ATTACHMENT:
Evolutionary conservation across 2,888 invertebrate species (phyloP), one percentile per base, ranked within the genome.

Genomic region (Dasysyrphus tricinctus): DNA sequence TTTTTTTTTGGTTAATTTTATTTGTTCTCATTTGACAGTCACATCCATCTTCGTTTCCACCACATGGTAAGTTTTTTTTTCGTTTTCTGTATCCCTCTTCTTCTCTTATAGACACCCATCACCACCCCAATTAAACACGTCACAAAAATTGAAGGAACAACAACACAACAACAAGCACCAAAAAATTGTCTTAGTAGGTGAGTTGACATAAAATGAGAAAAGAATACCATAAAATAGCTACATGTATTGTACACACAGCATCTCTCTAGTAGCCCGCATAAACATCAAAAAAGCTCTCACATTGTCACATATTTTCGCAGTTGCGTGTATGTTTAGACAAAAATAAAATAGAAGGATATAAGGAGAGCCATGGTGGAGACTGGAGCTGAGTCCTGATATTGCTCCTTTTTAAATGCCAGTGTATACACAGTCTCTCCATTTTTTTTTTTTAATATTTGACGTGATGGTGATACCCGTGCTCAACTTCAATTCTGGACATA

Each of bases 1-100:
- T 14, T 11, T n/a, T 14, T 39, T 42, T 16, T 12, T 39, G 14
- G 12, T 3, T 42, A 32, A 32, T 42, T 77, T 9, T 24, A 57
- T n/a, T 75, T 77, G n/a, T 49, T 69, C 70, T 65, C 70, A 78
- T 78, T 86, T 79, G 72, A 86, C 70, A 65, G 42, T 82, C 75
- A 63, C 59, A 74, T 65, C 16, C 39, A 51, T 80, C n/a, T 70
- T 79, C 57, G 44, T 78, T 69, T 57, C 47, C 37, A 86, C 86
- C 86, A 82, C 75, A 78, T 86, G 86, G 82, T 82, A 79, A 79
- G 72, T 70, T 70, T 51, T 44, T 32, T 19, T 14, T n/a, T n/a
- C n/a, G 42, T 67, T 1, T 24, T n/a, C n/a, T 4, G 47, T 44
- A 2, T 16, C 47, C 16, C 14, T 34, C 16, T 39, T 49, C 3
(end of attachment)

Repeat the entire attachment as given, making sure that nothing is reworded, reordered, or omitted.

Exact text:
Evolutionary conservation across 2,888 invertebrate species (phyloP), one percentile per base, ranked within the genome.

Genomic region (Dasysyrphus tricinctus): DNA sequence TTTTTTTTTGGTTAATTTTATTTGTTCTCATTTGACAGTCACATCCATCTTCGTTTCCACCACATGGTAAGTTTTTTTTTCGTTTTCTGTATCCCTCTTCTTCTCTTATAGACACCCATCACCACCCCAATTAAACACGTCACAAAAATTGAAGGAACAACAACACAACAACAAGCACCAAAAAATTGTCTTAGTAGGTGAGTTGACATAAAATGAGAAAAGAATACCATAAAATAGCTACATGTATTGTACACACAGCATCTCTCTAGTAGCCCGCATAAACATCAAAAAAGCTCTCACATTGTCACATATTTTCGCAGTTGCGTGTATGTTTAGACAAAAATAAAATAGAAGGATATAAGGAGAGCCATGGTGGAGACTGGAGCTGAGTCCTGATATTGCTCCTTTTTAAATGCCAGTGTATACACAGTCTCTCCATTTTTTTTTTTTAATATTTGACGTGATGGTGATACCCGTGCTCAACTTCAATTCTGGACATA

Each of bases 1-100:
- T 14, T 11, T n/a, T 14, T 39, T 42, T 16, T 12, T 39, G 14
- G 12, T 3, T 42, A 32, A 32, T 42, T 77, T 9, T 24, A 57
- T n/a, T 75, T 77, G n/a, T 49, T 69, C 70, T 65, C 70, A 78
- T 78, T 86, T 79, G 72, A 86, C 70, A 65, G 42, T 82, C 75
- A 63, C 59, A 74, T 65, C 16, C 39, A 51, T 80, C n/a, T 70
- T 79, C 57, G 44, T 78, T 69, T 57, C 47, C 37, A 86, C 86
- C 86, A 82, C 75, A 78, T 86, G 86, G 82, T 82, A 79, A 79
- G 72, T 70, T 70, T 51, T 44, T 32, T 19, T 14, T n/a, T n/a
- C n/a, G 42, T 67, T 1, T 24, T n/a, C n/a, T 4, G 47, T 44
- A 2, T 16, C 47, C 16, C 14, T 34, C 16, T 39, T 49, C 3